Friday, August 14, 2009

The Glass Slipper and Other Stories















The first story in 'The Wandering Minstrel' has a very Murakami-esque beginning with the character awakening from a strange dream. In it he finds himself in a field with grey cows dotted around, with him he has two babies, who he feels are his own. The field is like a Spanish bull ring, encircling it are men aged between 30-50, each holding a bottle of milk, and moaning that their wives don't give them enough money. The main character in 'The Wandering Minstrel' feels very Murakami-ish too, although you get the impression he's struggling through life, you get the impression he could handle whatever might come his way. He's very laid back too, when a proposal of marriage is arranged by his boss, (whom he fears), his main concern is, does she have a round face or an oval face?, he is working as a translator, and spends most of his time avoiding scorn from his colleagues. But just like Murakami, there's a lot more to it than just cows, (or sheep), Shotaro Yasuoka gives us a great portrait of a man living within the parameter's of his fears, to the extent that he tries to play one off against the  other, his fear of cows, seems to lessen the fear of his boss.
The second story too, the title story, 'The Glass Slipper' opens with quite a surreal piece of dialogue, although in a story like 'Homework' the tone changes a bit, a closely observed story, it's one of my favourites. It is set near the end of the war, and centres around a boy's experiences at school, and growing up in a family which is facing financial ruin. Yasuoka Shotaro has a great ability portraying the rites of passage that most children go through, being bullied, realizing he can cheat money from the woman at the counter at the local baths, but of course set against the backdrop of the war, not only the boy's story is covered, but also of the whole family, Uncle's committing suicide due to stock market crashes. 'A Room in Tsukiji', is a sometimes humorous look at the thwarted dreams of a group of boys, influenced by Komai Kumakichi, (the groups leader/source of inspiration), they drop out of their Kyoto high school, and head for Tsukiji in Tokyo, to try and live the artistic life in the manner of 'old Edo', although none of them are quite sure what this actually might entail. After episodes of bedbugs, poverty and strange room mates, (a writer of onomatopoeic poetry), the group try and extort money from the girlfriend of one of the group, which comes to nothing, failing in an anti climatic way.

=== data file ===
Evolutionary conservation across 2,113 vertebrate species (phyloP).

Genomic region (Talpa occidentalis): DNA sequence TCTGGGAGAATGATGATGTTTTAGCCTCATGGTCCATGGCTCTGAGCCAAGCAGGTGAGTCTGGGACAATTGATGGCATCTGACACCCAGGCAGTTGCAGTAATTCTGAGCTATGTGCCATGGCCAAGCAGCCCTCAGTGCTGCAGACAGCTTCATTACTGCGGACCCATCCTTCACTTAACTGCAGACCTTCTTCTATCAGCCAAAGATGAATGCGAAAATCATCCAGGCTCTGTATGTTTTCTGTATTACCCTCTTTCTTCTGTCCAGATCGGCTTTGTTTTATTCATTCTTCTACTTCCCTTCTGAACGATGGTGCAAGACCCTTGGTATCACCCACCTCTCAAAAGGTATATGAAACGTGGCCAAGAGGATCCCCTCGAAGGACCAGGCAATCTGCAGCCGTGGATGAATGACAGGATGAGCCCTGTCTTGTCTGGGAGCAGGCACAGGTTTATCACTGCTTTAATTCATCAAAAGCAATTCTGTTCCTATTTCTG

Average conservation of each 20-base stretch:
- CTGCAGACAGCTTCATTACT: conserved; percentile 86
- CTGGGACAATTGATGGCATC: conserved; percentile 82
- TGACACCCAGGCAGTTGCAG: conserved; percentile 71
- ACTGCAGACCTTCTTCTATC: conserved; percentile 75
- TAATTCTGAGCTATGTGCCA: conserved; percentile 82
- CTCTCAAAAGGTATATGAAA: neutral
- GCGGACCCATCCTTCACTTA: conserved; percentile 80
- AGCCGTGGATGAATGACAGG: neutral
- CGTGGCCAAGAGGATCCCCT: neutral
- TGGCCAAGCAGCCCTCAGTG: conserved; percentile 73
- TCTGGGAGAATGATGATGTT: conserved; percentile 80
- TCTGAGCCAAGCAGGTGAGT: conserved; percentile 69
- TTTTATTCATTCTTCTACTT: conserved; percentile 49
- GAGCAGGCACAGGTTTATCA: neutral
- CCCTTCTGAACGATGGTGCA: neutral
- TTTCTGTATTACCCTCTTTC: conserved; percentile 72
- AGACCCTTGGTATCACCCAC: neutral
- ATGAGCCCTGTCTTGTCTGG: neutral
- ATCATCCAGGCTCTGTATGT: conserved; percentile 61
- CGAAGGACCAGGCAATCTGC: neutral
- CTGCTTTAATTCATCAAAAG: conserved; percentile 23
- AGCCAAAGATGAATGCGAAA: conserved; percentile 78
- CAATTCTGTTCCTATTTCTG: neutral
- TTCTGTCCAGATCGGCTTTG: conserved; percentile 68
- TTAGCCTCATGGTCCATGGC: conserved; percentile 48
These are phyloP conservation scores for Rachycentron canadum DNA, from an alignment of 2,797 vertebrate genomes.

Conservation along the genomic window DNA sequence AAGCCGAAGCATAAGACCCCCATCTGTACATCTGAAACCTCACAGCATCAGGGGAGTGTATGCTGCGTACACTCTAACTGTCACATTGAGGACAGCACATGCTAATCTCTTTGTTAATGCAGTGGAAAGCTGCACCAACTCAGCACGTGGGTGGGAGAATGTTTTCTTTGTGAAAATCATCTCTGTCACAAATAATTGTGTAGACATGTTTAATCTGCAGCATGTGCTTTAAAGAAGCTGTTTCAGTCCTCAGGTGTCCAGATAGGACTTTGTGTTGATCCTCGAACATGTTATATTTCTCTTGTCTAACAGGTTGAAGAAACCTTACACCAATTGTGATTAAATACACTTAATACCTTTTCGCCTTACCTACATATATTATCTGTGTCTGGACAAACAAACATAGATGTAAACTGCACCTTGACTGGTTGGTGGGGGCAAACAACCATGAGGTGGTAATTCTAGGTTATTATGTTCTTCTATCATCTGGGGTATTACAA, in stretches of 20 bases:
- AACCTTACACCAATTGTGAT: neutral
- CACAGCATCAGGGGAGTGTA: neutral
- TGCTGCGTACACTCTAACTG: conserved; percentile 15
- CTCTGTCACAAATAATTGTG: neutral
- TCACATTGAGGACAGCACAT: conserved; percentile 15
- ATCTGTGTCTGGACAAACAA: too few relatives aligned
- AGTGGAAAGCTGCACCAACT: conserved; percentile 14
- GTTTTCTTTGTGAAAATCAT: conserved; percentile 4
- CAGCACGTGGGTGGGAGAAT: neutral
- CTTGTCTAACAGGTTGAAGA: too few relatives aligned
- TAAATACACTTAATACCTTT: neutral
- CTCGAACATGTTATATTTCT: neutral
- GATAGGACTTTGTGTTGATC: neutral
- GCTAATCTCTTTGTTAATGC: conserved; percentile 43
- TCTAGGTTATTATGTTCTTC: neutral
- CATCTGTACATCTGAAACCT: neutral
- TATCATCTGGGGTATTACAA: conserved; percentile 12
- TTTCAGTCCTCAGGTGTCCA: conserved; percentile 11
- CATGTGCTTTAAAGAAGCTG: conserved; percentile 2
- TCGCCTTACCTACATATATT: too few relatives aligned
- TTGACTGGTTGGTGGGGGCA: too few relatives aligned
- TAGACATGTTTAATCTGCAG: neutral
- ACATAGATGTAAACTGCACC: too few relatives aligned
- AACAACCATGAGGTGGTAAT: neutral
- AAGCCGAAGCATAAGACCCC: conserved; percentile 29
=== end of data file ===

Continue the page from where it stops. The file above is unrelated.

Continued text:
'The Glass Slipper and Other Stories' is quite a slim volume, but well worth exploring, I think most Murakami fans might see some familiar things going on in these stories, especially the opening story's dream, it seems like a metaphor, or maybe just a strange dream, that combined with well crafted story lines, that well convey each of the character's dilemmas. The stories selected here were written by Shotaro Yasuoka between 1951-54 and are mostly set during the war and the immediate years after it, but interestingly these stories focus on the individual's stories. Shotaro Yasuoka has received many literary awards including the Akutagawa Prize, Noma Prize, and in 2001 received the Order of Culture.





No comments: